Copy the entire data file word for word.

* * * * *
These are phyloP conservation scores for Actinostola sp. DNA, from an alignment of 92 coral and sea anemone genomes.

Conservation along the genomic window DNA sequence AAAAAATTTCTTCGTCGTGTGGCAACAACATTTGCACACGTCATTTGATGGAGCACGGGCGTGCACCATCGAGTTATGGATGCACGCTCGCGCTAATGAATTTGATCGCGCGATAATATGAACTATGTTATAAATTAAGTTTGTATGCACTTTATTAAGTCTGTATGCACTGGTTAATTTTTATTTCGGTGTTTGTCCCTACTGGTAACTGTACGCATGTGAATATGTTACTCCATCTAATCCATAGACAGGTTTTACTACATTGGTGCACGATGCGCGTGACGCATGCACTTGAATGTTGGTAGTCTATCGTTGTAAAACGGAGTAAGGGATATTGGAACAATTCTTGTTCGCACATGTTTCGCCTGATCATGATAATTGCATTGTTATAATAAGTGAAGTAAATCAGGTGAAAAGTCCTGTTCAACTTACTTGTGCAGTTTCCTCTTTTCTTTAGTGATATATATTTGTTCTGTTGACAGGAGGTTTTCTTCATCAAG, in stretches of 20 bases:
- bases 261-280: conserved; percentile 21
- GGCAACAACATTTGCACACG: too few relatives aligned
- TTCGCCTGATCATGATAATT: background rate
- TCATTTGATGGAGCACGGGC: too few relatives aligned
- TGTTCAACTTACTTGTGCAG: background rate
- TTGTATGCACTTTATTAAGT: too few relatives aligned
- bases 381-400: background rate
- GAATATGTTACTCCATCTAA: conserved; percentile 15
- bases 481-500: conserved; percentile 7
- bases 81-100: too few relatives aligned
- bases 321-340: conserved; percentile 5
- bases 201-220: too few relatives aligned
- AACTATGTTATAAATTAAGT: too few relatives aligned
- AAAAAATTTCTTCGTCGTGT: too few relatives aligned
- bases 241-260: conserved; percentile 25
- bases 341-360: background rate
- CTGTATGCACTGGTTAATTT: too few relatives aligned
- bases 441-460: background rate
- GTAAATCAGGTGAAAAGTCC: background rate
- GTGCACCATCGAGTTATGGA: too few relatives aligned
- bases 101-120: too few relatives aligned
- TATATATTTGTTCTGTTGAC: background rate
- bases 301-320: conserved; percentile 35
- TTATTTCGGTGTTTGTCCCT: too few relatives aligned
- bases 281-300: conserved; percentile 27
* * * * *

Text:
These are phyloP conservation scores for Actinostola sp. DNA, from an alignment of 92 coral and sea anemone genomes.

Conservation along the genomic window DNA sequence AAAAAATTTCTTCGTCGTGTGGCAACAACATTTGCACACGTCATTTGATGGAGCACGGGCGTGCACCATCGAGTTATGGATGCACGCTCGCGCTAATGAATTTGATCGCGCGATAATATGAACTATGTTATAAATTAAGTTTGTATGCACTTTATTAAGTCTGTATGCACTGGTTAATTTTTATTTCGGTGTTTGTCCCTACTGGTAACTGTACGCATGTGAATATGTTACTCCATCTAATCCATAGACAGGTTTTACTACATTGGTGCACGATGCGCGTGACGCATGCACTTGAATGTTGGTAGTCTATCGTTGTAAAACGGAGTAAGGGATATTGGAACAATTCTTGTTCGCACATGTTTCGCCTGATCATGATAATTGCATTGTTATAATAAGTGAAGTAAATCAGGTGAAAAGTCCTGTTCAACTTACTTGTGCAGTTTCCTCTTTTCTTTAGTGATATATATTTGTTCTGTTGACAGGAGGTTTTCTTCATCAAG, in stretches of 20 bases:
- bases 261-280: conserved; percentile 21
- GGCAACAACATTTGCACACG: too few relatives aligned
- TTCGCCTGATCATGATAATT: background rate
- TCATTTGATGGAGCACGGGC: too few relatives aligned
- TGTTCAACTTACTTGTGCAG: background rate
- TTGTATGCACTTTATTAAGT: too few relatives aligned
- bases 381-400: background rate
- GAATATGTTACTCCATCTAA: conserved; percentile 15
- bases 481-500: conserved; percentile 7
- bases 81-100: too few relatives aligned
- bases 321-340: conserved; percentile 5
- bases 201-220: too few relatives aligned
- AACTATGTTATAAATTAAGT: too few relatives aligned
- AAAAAATTTCTTCGTCGTGT: too few relatives aligned
- bases 241-260: conserved; percentile 25
- bases 341-360: background rate
- CTGTATGCACTGGTTAATTT: too few relatives aligned
- bases 441-460: background rate
- GTAAATCAGGTGAAAAGTCC: background rate
- GTGCACCATCGAGTTATGGA: too few relatives aligned
- bases 101-120: too few relatives aligned
- TATATATTTGTTCTGTTGAC: background rate
- bases 301-320: conserved; percentile 35
- TTATTTCGGTGTTTGTCCCT: too few relatives aligned
- bases 281-300: conserved; percentile 27